Volvo’s net profit for the July-September period totalled 3.89 billion kronor ($595 million), weaker than the 3.93 billion kronor expected by analysts polled by Dow Jones Newswires but up from the 2.85 billion kronor Volvo posted in the same period a year ago.
The group’s sales rose to 73.3 billion kronor, above forecasts of 71.2 billion kronor and far higher than the 63.9 million kronor reported a year ago. Adjusted for currency fluctuations, the year-on-year sales increase was 22 percent.
Operating income improved to 5.8 billion kronor from 4.9 billion kronor a year ago, corresponding to an operating margin of 7.9 percent.
The group said it had noted a “slight slowdown” in Europe recently, and was therefore “preparing to reduce manufacturing rates in the European production
system in the beginning of next year.”
While it expected the total market for heavy trucks in Europe this year to be in line with its previous forecasts of around 240,000 trucks, it predicted a 10-percent decline in 2012 but noted that the situation was difficult to assess given the “uncertain macroeconomic situation”.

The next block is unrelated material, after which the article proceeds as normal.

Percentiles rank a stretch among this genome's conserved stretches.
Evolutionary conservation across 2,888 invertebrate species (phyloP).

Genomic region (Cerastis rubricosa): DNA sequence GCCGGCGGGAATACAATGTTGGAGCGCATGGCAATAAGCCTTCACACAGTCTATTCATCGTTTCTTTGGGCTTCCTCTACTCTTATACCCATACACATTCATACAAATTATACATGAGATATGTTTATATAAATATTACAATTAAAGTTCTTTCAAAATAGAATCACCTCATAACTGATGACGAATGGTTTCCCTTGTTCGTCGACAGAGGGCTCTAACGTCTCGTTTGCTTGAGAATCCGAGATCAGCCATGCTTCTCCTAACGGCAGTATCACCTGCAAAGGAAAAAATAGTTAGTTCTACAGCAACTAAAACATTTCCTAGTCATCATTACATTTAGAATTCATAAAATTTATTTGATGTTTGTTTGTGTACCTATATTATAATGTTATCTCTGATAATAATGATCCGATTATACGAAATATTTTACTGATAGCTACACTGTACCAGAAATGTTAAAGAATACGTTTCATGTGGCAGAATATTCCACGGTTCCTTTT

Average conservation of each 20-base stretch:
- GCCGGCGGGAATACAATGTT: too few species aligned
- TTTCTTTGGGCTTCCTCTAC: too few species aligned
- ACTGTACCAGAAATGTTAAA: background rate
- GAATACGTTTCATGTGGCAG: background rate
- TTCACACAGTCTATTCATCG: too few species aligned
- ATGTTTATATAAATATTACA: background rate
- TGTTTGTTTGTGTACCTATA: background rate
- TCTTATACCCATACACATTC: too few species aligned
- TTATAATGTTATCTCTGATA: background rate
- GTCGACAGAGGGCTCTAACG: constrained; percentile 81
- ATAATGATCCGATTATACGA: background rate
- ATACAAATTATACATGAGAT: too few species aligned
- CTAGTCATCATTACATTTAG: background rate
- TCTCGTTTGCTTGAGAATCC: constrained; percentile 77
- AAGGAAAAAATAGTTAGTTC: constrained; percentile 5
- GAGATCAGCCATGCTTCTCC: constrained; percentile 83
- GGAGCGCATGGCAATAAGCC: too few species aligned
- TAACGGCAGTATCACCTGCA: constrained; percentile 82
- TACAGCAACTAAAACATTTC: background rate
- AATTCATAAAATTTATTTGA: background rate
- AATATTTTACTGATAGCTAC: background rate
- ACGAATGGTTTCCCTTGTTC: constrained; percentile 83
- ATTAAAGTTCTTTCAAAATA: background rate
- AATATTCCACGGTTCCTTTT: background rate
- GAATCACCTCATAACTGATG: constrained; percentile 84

In North America, Volvo saw the opposite trend: it reduced its forecast for the overall market from 230,000-240,000 heavy trucks to 210,000 this year, but predicted a 20-percent increase in demand next year.
“The reduction this year is primarily due to the production ramp-up for the industry as a whole taking longer than we anticipated,” Volvo said.
“Our positive view of demand in 2012 is based primarily on the fact that it is becoming uneconomical to keep parts of the old truck fleet in operation compared with the new trucks we launched in 2010 which have significantly lower fuel consumption,” it said.
Meanwhile, the company saw rising demand in Japan “as reconstruction begins following the earthquake and tsunami earlier this year.”
Volvo’s share price was down by 0.57 percent to 78.80 kronor on the Stockholm stock exchange in early trading, on a market down by 0.10 percent.